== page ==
Expert Officials Must Solve Problems Before PM’s Intervention: PM

Prime Minister Hun Manet spoke at a meeting with 18,099 workers in Khan Dangkor and Khan Meachey on Oct. 3.

PHNOM PENH – Prime Minister Hun Manet has ordered expert officials to respond to problems in a timely manner without waiting for the prime minister’s intervention.

During a meeting with over 18,000 workers in Phnom Penh’s Meanchey district on Oct. 3, Hun Manet said he could not solve all the government’s problems on behalf of expert officials.

The experts, the prime minister continued, can explain the issues better than he does. He also called on officials to be responsible for their ministries and to serve the citizens by resolving the country’s issues.

“Do you [officials] want the prime minister to be the spokesperson for all [governmental] institutions?” he asked.

Yong Kim Eng, the president of the People's Centre for Development and Peace (PDP), agreed with Hun Manet’s statement. He said there have been inactive officials in the previous government who did not take any initiatives despite calls from former Prime Minister Hun Sen to change.

“The officials aren't supposed to always wait for orders from the prime minister if the problems occur within their territory. They can't just turn a blind eye to the problems,” Kim Eng told Cambodianess on Oct. 3.

“When it's still a small matter, they should take action and address the situation in a transparent and unbiased manner, even if the issue involves fellow officials or any other member of the government,” he added.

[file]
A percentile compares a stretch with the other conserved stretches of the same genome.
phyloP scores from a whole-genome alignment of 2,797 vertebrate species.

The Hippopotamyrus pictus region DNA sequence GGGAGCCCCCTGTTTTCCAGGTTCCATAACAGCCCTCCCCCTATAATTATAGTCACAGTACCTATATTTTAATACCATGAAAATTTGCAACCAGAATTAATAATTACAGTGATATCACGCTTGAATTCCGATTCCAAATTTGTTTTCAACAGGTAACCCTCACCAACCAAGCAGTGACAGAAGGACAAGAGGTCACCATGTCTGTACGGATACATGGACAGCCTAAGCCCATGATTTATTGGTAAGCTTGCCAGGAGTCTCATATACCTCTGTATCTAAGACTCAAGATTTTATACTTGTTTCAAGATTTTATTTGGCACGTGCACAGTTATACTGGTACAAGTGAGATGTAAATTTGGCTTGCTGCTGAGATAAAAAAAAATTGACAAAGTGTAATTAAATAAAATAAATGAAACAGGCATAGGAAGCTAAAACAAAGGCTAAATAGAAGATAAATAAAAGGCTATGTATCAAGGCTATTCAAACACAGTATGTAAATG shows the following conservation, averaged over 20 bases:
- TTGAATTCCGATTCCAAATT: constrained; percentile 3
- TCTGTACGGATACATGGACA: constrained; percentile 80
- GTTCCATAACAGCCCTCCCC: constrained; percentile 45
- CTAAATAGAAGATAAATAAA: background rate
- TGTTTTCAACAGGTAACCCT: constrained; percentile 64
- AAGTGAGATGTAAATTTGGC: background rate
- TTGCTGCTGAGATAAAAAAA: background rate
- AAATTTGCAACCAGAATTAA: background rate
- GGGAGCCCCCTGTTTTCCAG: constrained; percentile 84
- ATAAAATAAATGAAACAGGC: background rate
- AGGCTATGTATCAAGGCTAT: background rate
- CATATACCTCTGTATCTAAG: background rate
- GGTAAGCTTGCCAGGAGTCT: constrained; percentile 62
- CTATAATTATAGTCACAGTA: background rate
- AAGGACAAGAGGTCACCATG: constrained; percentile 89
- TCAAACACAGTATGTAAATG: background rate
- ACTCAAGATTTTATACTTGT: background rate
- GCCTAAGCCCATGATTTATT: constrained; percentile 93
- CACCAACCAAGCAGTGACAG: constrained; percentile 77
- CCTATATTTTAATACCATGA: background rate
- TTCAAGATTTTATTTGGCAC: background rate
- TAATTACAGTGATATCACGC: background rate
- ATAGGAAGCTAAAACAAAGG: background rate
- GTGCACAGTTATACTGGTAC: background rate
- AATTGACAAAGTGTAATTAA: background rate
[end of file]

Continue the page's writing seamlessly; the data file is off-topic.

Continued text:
“If the problems get bigger because [officials] delay their decision, the people will question the effectiveness of the government as a whole,” Kim Eng continued.

But he hopes the new government will be able to change the former dynamics, and make officials more active in serving and solving the problems for the citizens without the public approval of the prime minister.

San Chey, executive director of the Affiliated Network for Social Accountability (ANSA), said the prime minister's recent statement can be a turning point of a “rooted problem”, as inactive officials have been part of the former administration.

“Traditionally, officials don’t take any decision on their own because if their decision impacts powerful people, they can be in trouble, even though they are the ones in charge. That’s why it has become a habit to do something only after receiving the order from a person higher in the hierarchy,” he said.

“Even though I have rarely seen an official taking action on their own, I hope Hun Manet’s statement will initiate a change,” he added.

But over the past few weeks, two situations highlighted once again that long-lasting trend of waiting orders from the top.

The General Department of Taxation went through harsh criticism from the public after the announcement that capital gain taxes would be implemented in February 2024. It was only after Hun Manet said, in a voice message on his Telegram channel, that no final decision had been made, that people’s comments started to slow.

Similarly, the Ministry of Culture and Fine Arts was criticized because it was considered slow to react to the ongoing construction of an Angkor Wat-looking temple in Thailand, which started in 2021. The ministry eventually released a statement on Sept. 26 saying it sent experts “to inspect the construction site” who found “that no additional construction has taken place.”

But in his speech on Oct. 3, Hun Manet revealed that he was the one who instructed the ministry to take action and issue a statement to show Cambodians that the government was not leaving the matter unresolved.

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